With fertility declining in many developing countries, it is tempting to think that family planning has become part of societal norms and that couples will continue to practice contraception even if no special efforts are made to offer them information and services. Yet many women who say they want to space their births or want to end childbearing still do not use a family planning method to control their fertility. Levels of unmet need around the world suggest that there is much more that family planning providers can do to provide couples with information and make services more accessible and acceptable. The articles in this issue of International Family Planning Perspectives examine some of these issues.
Although Mexico's community-based distribution programs raised contraceptive prevalence from 30% in 1976 to 60% in 2005, the country's integration of family planning into general health services called for new means of identifying the women who were most likely to need and want family planning advice and services. One such program innovation—a policy change that incorporated family planning counseling into the clinical guidelines for prenatal care—grew out of the recognition that appropriate birth spacing can improve maternal and infant health. In the lead article, Sarah Barber examines the effects of this policy on contraceptive uptake during the postpartum period [see article]. Of more than 2,200 postpartum women interviewed in 2003 and 2004, 47% were using a modern contraceptive. Women who had received family planning counseling during prenatal care had significantly higher odds of using a method than were those who had not. They were more likely to be relying on the IUD (odds ratio, 5.2), condoms (2.3) or sterilization (1.4) than to be using no method.
Arwen Bunce and colleagues shift the emphasis to men by looking at factors affecting vasectomy acceptability in Tanzania [see article]. Despite rapidly increasing contraceptive use, prevalence remains low (20% in 2004) and long-term and permanent methods—especially vasectomy—are seldom used. Data collected during focus groups with vasectomy clients, their wives, potential vasectomy clients and women who had had a tubal ligation, as well as in-depth interviews with vasectomy clients, indicated that vasectomy clients had often had the procedure either because they were concerned about their wives' health or because they felt they had had all the children they could support and educate. Both men and women noted that providers need to educate men directly about vasectomy, as men would not be receptive if the suggestion to have the procedure came from their wives.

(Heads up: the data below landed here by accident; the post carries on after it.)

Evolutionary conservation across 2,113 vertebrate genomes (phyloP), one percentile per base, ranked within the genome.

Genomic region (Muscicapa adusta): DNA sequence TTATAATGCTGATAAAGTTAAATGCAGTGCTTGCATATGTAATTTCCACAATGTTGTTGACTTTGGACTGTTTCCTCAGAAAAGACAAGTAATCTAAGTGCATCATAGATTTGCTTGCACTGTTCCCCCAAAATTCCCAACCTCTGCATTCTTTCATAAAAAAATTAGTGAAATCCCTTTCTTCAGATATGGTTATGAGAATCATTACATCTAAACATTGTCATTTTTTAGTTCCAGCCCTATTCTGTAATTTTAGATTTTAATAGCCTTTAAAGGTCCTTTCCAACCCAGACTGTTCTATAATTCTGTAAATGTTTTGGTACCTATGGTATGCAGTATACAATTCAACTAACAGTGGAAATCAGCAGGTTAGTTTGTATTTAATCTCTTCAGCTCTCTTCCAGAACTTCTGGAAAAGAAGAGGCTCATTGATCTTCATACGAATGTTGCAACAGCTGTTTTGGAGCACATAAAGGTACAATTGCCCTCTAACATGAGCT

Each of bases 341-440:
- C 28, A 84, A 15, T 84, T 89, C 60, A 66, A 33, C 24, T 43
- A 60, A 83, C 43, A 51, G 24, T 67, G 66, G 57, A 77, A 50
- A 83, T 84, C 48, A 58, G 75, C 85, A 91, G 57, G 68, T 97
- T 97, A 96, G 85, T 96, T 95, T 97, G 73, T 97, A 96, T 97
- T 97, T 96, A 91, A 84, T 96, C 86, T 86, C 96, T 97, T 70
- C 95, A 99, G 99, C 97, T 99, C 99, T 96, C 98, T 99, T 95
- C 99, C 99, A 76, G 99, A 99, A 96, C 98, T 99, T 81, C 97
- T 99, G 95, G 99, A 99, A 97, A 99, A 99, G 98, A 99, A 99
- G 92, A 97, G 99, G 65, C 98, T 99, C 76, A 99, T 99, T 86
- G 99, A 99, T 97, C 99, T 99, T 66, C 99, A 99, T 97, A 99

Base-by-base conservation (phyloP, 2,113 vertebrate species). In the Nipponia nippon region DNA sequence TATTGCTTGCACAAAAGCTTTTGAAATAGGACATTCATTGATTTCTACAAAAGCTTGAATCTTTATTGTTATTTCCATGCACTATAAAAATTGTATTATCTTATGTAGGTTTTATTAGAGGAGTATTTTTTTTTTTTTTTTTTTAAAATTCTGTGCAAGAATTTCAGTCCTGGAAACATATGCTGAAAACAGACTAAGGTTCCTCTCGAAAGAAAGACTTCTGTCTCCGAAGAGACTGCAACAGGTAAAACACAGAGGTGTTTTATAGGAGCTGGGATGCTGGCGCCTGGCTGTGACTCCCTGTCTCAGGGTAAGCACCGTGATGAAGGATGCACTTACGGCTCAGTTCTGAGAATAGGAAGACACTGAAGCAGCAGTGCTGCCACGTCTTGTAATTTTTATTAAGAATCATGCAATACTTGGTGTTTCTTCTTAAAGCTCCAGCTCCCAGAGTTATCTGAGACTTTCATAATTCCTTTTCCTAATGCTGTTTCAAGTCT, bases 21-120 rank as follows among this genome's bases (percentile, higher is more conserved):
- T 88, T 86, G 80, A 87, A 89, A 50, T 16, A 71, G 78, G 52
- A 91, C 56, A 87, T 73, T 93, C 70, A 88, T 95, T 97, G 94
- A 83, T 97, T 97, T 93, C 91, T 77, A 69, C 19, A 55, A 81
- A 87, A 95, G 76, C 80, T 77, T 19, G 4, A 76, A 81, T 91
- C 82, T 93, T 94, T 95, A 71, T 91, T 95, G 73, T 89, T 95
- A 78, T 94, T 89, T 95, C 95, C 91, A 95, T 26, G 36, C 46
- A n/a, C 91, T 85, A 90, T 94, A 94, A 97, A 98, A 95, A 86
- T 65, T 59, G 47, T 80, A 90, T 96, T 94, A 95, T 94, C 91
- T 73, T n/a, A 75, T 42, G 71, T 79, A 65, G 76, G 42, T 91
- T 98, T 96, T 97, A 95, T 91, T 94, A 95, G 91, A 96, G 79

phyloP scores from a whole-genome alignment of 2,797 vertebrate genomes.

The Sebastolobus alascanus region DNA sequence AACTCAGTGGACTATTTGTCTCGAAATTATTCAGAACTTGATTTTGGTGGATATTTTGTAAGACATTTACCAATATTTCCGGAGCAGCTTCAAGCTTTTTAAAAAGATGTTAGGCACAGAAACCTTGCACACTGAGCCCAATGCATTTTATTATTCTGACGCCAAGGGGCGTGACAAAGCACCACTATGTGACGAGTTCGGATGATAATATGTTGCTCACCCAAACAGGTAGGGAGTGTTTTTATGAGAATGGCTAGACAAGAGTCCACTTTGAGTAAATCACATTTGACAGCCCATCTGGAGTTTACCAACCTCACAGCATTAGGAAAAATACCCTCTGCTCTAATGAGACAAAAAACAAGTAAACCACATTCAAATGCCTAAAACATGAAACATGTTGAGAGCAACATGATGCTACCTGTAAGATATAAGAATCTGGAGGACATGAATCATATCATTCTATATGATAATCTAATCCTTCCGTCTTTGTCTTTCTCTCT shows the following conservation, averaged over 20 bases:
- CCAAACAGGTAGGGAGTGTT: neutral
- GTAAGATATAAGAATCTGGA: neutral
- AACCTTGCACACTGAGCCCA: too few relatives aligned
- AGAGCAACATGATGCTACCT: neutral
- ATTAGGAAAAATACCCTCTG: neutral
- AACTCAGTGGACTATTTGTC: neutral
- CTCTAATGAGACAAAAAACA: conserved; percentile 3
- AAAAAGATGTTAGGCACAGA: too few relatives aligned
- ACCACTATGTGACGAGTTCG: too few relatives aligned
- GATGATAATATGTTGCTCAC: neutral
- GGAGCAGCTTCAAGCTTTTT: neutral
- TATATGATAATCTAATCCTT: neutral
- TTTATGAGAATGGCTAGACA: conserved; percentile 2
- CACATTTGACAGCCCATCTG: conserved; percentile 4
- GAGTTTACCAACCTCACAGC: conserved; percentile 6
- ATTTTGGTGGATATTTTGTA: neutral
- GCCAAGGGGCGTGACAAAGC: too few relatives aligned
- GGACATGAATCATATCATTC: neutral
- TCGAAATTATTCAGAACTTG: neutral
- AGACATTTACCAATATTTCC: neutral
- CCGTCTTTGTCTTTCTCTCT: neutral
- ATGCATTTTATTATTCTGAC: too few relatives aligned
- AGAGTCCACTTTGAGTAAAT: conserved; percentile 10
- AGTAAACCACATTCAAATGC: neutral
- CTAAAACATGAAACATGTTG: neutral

For a global view of family planning programs, we turn to the most recent assessment of national program effort, by John Ross and colleagues [see article]. Using scores assigned by in-country informants on 30 program features in four categories ( policy, service, evaluation and accessibility), the authors found that family planning effort increased between 1999 and 2004, both globally and within regions. (When the data were weighted by population size, total scores decreased slightly overall, but increased in four out of six regions.) According to responses to new questions on justifications for programs, the strongest emphasis was on improving maternal and child health and preventing unwanted births, while the least stress was placed on unmarried youth and women receiving postabortion care.
For many years, researchers have debated the roles played by family planning programs and levels of desired fertility in fertility decline. Unnati Rani Saha and Radheshyam Bairagi use DHS data and information from the Matlab Demographic Surveillance System to investigate the relationship between desired fertility and actual fertility, and why a steady increase in contraceptive prevalence in Bangladesh between 1993 and 2000 was not accompanied by a decrease in fertility [see article]. Noting that fertility was elevated among women with no sons and those who had lost a child, they calculate that a preference for male children and high levels of child mortality explain almost two-thirds of the difference between desired and actual fertility. They also conclude that a reduction in breast-feeding and an increase in the use of less effective methods during the 1990s may be responsible for the lack of fertility decline during a period of increasing contraceptive use.